NBC Sports Boston: Celtics-Kings takeaways: Clutch situations a problem for C’s
Only 15 points in the fourth, because the starting five combined to shoot 4 of 18 in the quarter. Kemba scored 8 points but Jaylen had just 2 and Jayson, Smart and Theis had zero.
It’s really been that kind of season. They’ve gone from preseason contenders to trying to avoid the play-in tournament. Boston has fallen back to eighth place in the East and are facing five games in the next seven days. No one seems to have answers or ideas of how to turn all this around. Sure, Danny Ainge could make a trade, but the way everything is going, would it even matter?
If I’m Harrison Barnes, I’d rather stay in Sacramento.
— Chuck M. (@RedsArmy_Chuck) March 20, 2021
I've gone from "maybe we can get both Holmes and Barnes" to "I wonder if the Kings want some of our players for their playoff push"
— CelticsBlog (@celticsblog) March 20, 2021
The trade deadline is Thursday, March 25. The Celtics might become sellers instead of buyers, which no one expected when the season began, but gets more likely with every terrible loss.
Related – Boston.com: 5 takeaways as Celtics fail to show resolve in loss to Kings, their third straight | The Athletic: Can the Boston Celtics and Sacramento Kings work out a trade for Harrison Barnes?
On Page 2: ‘Masshole’ Brad definitely isn’t leaving
As Chuck posted yesterday afternoon, rumors that Brad was being hired as the new coach of Indiana University just wouldn’t quit, even though Brad had already denied them. So yesterday, when asked again, he was more forceful.
But Stevens reaffirmed that he plans to stay in both his pre-game comments to Celtics radio play-by-play announcer Sean Grande and his comments to the media. […]
“I love coming to work every day. I love this area,” he said. “People have been great to us. My family is so happy. And, at the same time, home is home. And that’s why I wanted to make sure everybody understood that means a lot. […]
“I’m not a kid anymore,” he said. “I’m a 44-year-old Masshole. I swerve around others when I’m driving, I eat Dunkin Donuts and I root for the Patriots. I’m, unfortunately, skewed in a lot of ways, I guess.
If you don’t know what a Masshole is, the Oxford English Dictionary has you covered.
Here’s the coach’s full statement and some Twitter reaction:
Brad Stevens addresses the Indiana rumors today: pic.twitter.com/0E3vsGSxFK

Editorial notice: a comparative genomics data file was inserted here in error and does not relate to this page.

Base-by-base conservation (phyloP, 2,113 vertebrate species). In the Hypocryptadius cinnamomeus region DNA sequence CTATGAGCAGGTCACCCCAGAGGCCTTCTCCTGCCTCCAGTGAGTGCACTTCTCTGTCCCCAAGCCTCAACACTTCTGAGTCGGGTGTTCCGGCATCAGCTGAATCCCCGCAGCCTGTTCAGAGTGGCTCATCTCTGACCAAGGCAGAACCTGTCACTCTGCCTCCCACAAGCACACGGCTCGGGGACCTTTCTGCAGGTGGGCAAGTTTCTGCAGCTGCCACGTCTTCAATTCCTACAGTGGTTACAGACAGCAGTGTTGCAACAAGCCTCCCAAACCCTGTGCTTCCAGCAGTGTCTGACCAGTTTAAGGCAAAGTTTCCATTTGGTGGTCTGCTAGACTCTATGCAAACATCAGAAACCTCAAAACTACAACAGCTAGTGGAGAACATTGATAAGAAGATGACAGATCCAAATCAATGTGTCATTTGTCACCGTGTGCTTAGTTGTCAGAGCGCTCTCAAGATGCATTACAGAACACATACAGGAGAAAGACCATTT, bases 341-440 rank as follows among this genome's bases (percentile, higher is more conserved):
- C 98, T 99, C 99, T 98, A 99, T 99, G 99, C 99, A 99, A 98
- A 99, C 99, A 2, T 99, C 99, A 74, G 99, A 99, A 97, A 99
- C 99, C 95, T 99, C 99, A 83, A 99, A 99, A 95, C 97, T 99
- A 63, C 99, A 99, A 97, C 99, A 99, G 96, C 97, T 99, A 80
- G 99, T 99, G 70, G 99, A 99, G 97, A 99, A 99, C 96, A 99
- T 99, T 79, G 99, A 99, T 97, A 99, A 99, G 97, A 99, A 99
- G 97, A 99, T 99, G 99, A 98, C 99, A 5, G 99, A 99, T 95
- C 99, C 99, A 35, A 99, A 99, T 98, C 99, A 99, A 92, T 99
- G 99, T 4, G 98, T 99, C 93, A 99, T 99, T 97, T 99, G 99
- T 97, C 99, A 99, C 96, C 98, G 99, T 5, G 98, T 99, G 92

— Celtics on NBC Sports Boston (@NBCSCeltics) March 19, 2021
Brad Stevens has told the team and Celtics management that he’s staying.
"I have a great deal of love for Indiana so I want to make sure everyone knows that but you can still so that and love where you are and do your job and be thankful for all this place has done for us."
— Sean Grande (@SeanGrandePBP) March 19, 2021
Brad Stevens now starring in: Not Departed pic.twitter.com/c5YenTUwxm
— Celtics on NBC Sports Boston (@NBCSCeltics) March 19, 2021
It’s incredible Brad Stevens has to even spell this out for people. No one is leaving a head coaching job in the NBA for college anymore. Not the Celtics. Not the Kings. Not anyone, anywhere. Nobody is returning to college unless they’re no longer welcome to stay in pros.
— Adrian Wojnarowski (@wojespn) March 19, 2021
Celtics fans have loved Brad since he arrived and helped make the team winners again, but that feeling has ebbed among many during this rough season. Right or wrong, a good portion of the fan base was hoping Brad would take his talents to Indiana.
Can he salvage the season? Well, it’s not totally up to him. Words of wisdom from former beat writer Steve Bulpett:
If being embarrassed by these performances isn't enough to motivate players to dig in, then the problem is deeper than something that can easily be fixed by what a coach is going to say.
The Celtics have the ABILITY to steer out of their skid. It's now a matter of will. https://t.co/ObAzijQgXU
— Steve Bulpett (@SteveBHoop) March 20, 2021
And, finally… Take of the night
Maybe the solution really is just this simple.
Biggest problem facing the #Celtics is verbal accountability without actual accountability. Actions speak louder than words. Management takes the blame. Cool, make changes. Coaches own inconsistencies. Great, mix up the rotations. Players say they should stop sulking. So…do it.
— Adam Kaufman (@AdamMKaufman) March 20, 2021